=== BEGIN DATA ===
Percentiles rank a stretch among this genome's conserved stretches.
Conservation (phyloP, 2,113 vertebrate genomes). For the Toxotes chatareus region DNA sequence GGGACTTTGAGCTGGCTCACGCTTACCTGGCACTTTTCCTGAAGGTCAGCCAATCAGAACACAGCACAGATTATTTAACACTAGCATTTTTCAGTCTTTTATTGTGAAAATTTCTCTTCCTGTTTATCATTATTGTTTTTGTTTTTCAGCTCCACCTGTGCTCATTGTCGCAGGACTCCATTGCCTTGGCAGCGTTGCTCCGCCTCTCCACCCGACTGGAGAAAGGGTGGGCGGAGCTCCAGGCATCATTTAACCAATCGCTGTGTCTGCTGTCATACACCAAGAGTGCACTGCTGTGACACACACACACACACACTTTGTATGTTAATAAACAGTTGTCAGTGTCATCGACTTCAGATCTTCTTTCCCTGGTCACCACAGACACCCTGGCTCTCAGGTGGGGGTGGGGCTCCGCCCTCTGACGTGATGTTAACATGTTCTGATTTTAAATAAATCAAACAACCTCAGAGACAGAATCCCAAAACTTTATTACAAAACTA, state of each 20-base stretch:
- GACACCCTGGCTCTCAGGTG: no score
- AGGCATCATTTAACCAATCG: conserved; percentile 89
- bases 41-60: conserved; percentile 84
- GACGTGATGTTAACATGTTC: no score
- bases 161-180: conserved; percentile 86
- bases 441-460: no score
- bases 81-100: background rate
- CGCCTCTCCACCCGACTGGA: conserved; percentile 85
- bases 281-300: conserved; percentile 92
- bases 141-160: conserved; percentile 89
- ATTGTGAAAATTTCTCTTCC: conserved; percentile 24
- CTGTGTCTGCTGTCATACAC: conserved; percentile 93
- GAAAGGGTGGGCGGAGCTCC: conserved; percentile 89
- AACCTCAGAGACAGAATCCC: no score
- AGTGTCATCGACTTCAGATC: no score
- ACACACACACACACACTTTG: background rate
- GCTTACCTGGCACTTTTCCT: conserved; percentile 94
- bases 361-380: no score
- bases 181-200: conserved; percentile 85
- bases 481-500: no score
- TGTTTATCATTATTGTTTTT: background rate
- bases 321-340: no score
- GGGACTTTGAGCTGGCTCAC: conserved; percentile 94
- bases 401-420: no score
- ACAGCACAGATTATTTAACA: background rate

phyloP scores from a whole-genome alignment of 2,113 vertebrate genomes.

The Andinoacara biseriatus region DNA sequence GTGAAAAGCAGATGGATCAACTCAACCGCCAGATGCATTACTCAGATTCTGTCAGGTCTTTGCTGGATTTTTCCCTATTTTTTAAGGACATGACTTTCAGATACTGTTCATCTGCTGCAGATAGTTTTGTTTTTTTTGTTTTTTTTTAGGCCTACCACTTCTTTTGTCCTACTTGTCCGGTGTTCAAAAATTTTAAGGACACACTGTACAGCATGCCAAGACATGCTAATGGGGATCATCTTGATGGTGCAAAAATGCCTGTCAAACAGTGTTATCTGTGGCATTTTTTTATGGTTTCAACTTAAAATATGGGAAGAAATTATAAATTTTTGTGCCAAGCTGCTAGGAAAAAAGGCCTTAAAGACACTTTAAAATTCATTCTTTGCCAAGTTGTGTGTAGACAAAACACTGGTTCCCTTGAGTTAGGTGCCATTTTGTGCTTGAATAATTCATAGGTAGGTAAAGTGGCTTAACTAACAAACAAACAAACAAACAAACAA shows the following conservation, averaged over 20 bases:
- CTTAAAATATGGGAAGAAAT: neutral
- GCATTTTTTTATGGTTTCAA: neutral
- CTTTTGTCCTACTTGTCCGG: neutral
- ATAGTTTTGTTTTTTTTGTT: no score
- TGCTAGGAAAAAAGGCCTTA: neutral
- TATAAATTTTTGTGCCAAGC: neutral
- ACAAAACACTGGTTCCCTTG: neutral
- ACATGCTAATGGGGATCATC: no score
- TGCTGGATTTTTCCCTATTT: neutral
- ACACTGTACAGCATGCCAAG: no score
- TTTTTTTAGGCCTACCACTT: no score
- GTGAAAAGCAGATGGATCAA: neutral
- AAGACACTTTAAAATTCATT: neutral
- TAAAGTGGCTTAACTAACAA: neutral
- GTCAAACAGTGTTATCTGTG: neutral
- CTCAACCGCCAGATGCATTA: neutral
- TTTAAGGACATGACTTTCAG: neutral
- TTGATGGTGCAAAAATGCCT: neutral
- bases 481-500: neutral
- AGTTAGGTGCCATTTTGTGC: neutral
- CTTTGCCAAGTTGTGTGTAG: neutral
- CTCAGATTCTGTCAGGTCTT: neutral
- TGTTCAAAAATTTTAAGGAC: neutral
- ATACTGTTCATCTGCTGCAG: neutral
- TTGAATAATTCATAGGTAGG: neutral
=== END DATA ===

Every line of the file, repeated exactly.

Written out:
Percentiles rank a stretch among this genome's conserved stretches.
Conservation (phyloP, 2,113 vertebrate genomes). For the Toxotes chatareus region DNA sequence GGGACTTTGAGCTGGCTCACGCTTACCTGGCACTTTTCCTGAAGGTCAGCCAATCAGAACACAGCACAGATTATTTAACACTAGCATTTTTCAGTCTTTTATTGTGAAAATTTCTCTTCCTGTTTATCATTATTGTTTTTGTTTTTCAGCTCCACCTGTGCTCATTGTCGCAGGACTCCATTGCCTTGGCAGCGTTGCTCCGCCTCTCCACCCGACTGGAGAAAGGGTGGGCGGAGCTCCAGGCATCATTTAACCAATCGCTGTGTCTGCTGTCATACACCAAGAGTGCACTGCTGTGACACACACACACACACACTTTGTATGTTAATAAACAGTTGTCAGTGTCATCGACTTCAGATCTTCTTTCCCTGGTCACCACAGACACCCTGGCTCTCAGGTGGGGGTGGGGCTCCGCCCTCTGACGTGATGTTAACATGTTCTGATTTTAAATAAATCAAACAACCTCAGAGACAGAATCCCAAAACTTTATTACAAAACTA, state of each 20-base stretch:
- GACACCCTGGCTCTCAGGTG: no score
- AGGCATCATTTAACCAATCG: conserved; percentile 89
- bases 41-60: conserved; percentile 84
- GACGTGATGTTAACATGTTC: no score
- bases 161-180: conserved; percentile 86
- bases 441-460: no score
- bases 81-100: background rate
- CGCCTCTCCACCCGACTGGA: conserved; percentile 85
- bases 281-300: conserved; percentile 92
- bases 141-160: conserved; percentile 89
- ATTGTGAAAATTTCTCTTCC: conserved; percentile 24
- CTGTGTCTGCTGTCATACAC: conserved; percentile 93
- GAAAGGGTGGGCGGAGCTCC: conserved; percentile 89
- AACCTCAGAGACAGAATCCC: no score
- AGTGTCATCGACTTCAGATC: no score
- ACACACACACACACACTTTG: background rate
- GCTTACCTGGCACTTTTCCT: conserved; percentile 94
- bases 361-380: no score
- bases 181-200: conserved; percentile 85
- bases 481-500: no score
- TGTTTATCATTATTGTTTTT: background rate
- bases 321-340: no score
- GGGACTTTGAGCTGGCTCAC: conserved; percentile 94
- bases 401-420: no score
- ACAGCACAGATTATTTAACA: background rate

phyloP scores from a whole-genome alignment of 2,113 vertebrate genomes.

The Andinoacara biseriatus region DNA sequence GTGAAAAGCAGATGGATCAACTCAACCGCCAGATGCATTACTCAGATTCTGTCAGGTCTTTGCTGGATTTTTCCCTATTTTTTAAGGACATGACTTTCAGATACTGTTCATCTGCTGCAGATAGTTTTGTTTTTTTTGTTTTTTTTTAGGCCTACCACTTCTTTTGTCCTACTTGTCCGGTGTTCAAAAATTTTAAGGACACACTGTACAGCATGCCAAGACATGCTAATGGGGATCATCTTGATGGTGCAAAAATGCCTGTCAAACAGTGTTATCTGTGGCATTTTTTTATGGTTTCAACTTAAAATATGGGAAGAAATTATAAATTTTTGTGCCAAGCTGCTAGGAAAAAAGGCCTTAAAGACACTTTAAAATTCATTCTTTGCCAAGTTGTGTGTAGACAAAACACTGGTTCCCTTGAGTTAGGTGCCATTTTGTGCTTGAATAATTCATAGGTAGGTAAAGTGGCTTAACTAACAAACAAACAAACAAACAAACAA shows the following conservation, averaged over 20 bases:
- CTTAAAATATGGGAAGAAAT: neutral
- GCATTTTTTTATGGTTTCAA: neutral
- CTTTTGTCCTACTTGTCCGG: neutral
- ATAGTTTTGTTTTTTTTGTT: no score
- TGCTAGGAAAAAAGGCCTTA: neutral
- TATAAATTTTTGTGCCAAGC: neutral
- ACAAAACACTGGTTCCCTTG: neutral
- ACATGCTAATGGGGATCATC: no score
- TGCTGGATTTTTCCCTATTT: neutral
- ACACTGTACAGCATGCCAAG: no score
- TTTTTTTAGGCCTACCACTT: no score
- GTGAAAAGCAGATGGATCAA: neutral
- AAGACACTTTAAAATTCATT: neutral
- TAAAGTGGCTTAACTAACAA: neutral
- GTCAAACAGTGTTATCTGTG: neutral
- CTCAACCGCCAGATGCATTA: neutral
- TTTAAGGACATGACTTTCAG: neutral
- TTGATGGTGCAAAAATGCCT: neutral
- bases 481-500: neutral
- AGTTAGGTGCCATTTTGTGC: neutral
- CTTTGCCAAGTTGTGTGTAG: neutral
- CTCAGATTCTGTCAGGTCTT: neutral
- TGTTCAAAAATTTTAAGGAC: neutral
- ATACTGTTCATCTGCTGCAG: neutral
- TTGAATAATTCATAGGTAGG: neutral